Sunday, March 17, 2013

Reagan and the Argo-Nots

I recently heard a left-of-center person scoff at the idea that the timing of the release of the hostages had anything to with Reagan.

Is there a liberal that believes that the Ronald Reagan's election may have legitimately influenced the Iranians to give up the hostages?

There seems to be two schools of thought on the matter among progressives:
(1) There is NO connection.
(2) There is a little too MUCH connection if you know what I mean.

Some think it's ludicrous that the perception of willingness to use force is itself a kind of strength.  Some think that Reagan had nefarious connections in Iran, picked up the phone after his election and said, "Well, now, boys, you can let them go now."  In either case, the sole connection between these disparate points of view in the perception of these events is the belief that it is humility and politeness that deters the crazed, bullying aggressor from further acts of violence.   Some progressives might even decide that the Iranians came to an understandable conclusion that Reagan, being the Evil Imperialist, would not be cowed, where they had once hoped that Carter could be panicked into compliance--it would be consistent with liberalism but the attitudes about dealing with terrorists is entrenched and reactionary.  Or so it seems to me.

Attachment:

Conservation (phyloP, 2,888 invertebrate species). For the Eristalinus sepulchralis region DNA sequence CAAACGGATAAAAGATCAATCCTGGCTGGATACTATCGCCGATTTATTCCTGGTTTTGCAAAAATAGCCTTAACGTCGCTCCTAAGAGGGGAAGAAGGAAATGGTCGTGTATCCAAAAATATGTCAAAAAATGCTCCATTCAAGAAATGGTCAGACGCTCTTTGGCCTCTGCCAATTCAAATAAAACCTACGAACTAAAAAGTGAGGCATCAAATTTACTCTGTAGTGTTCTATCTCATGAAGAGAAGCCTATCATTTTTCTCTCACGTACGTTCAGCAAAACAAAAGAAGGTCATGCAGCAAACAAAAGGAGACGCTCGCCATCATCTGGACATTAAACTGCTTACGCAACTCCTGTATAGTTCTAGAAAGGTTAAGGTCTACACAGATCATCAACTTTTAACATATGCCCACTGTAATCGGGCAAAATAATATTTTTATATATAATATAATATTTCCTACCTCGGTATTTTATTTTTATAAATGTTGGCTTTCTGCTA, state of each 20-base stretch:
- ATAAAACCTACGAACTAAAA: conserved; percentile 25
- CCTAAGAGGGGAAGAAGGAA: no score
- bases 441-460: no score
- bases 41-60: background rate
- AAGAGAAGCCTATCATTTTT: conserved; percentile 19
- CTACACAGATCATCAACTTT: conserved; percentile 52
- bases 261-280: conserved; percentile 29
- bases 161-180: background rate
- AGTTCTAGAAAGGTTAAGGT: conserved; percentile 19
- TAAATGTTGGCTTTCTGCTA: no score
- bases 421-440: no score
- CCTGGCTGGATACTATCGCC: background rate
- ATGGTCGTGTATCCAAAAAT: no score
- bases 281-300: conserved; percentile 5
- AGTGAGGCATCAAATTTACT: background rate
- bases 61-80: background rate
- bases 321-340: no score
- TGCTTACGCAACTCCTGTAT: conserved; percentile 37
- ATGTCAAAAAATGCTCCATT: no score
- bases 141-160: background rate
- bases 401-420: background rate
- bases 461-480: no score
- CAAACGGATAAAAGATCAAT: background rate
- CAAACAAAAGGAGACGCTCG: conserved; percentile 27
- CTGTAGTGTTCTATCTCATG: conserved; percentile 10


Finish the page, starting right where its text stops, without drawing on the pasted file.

Maybe it is a coincidence that the resolution was achieved minutes after Reagan's inauguration.  It would have made more sense if it had happened the day after the election, right?  Maybe it's just a coincidence.  Are there any similar coincidences where good things happened during Clinton's terms that he shouldn't take credit for?

Side note on Argo:  It sounds like the truly brave Canadian diplomat had criticized the early version of the film for not recognizing the extent of his involvement in the rescue.  The studio obliged by changing some exposition at the end of the movie.  The original statement compared his 112 citations to the complete lack of recognition the CIA received.  Now it sounds an awful lot like he's saying that the movie that portrays him quite favorably is not being fair in giving him his due.  There's a line from the movie... Argo... never mind.  Yes, ain't life unfair.

Another observation:  Aside from the various liberties in telling this story of the Canadian Caper, the one thing I'd like to complain about is a certain Star Wars reference.  I remember the showcase for showing off one's Star Wars action figures and there are two things that are wrong with its depiction in the film.
  (1) The Jawa and the figure of one of the Sand People are switched.  The spots are labeled.  You can see the labels.  A fan in 1980 would not have confused the two. No way.
  (2) One figure is missing.  You can see the "Death Squad Commander"  real well because C-3PO is not there.  What kid would've collected the Dark Helmet lackey before getting Threepio?  No one.  Where's Threepio?

But I still felt a lot of nostalgia at the sight of it.  And it reminded me of the T.I.E. Fighter (why did the Empire use English acronyms?) that would eject its "wings" so that you could pretend it got destroyed in a space fight.  Nice!

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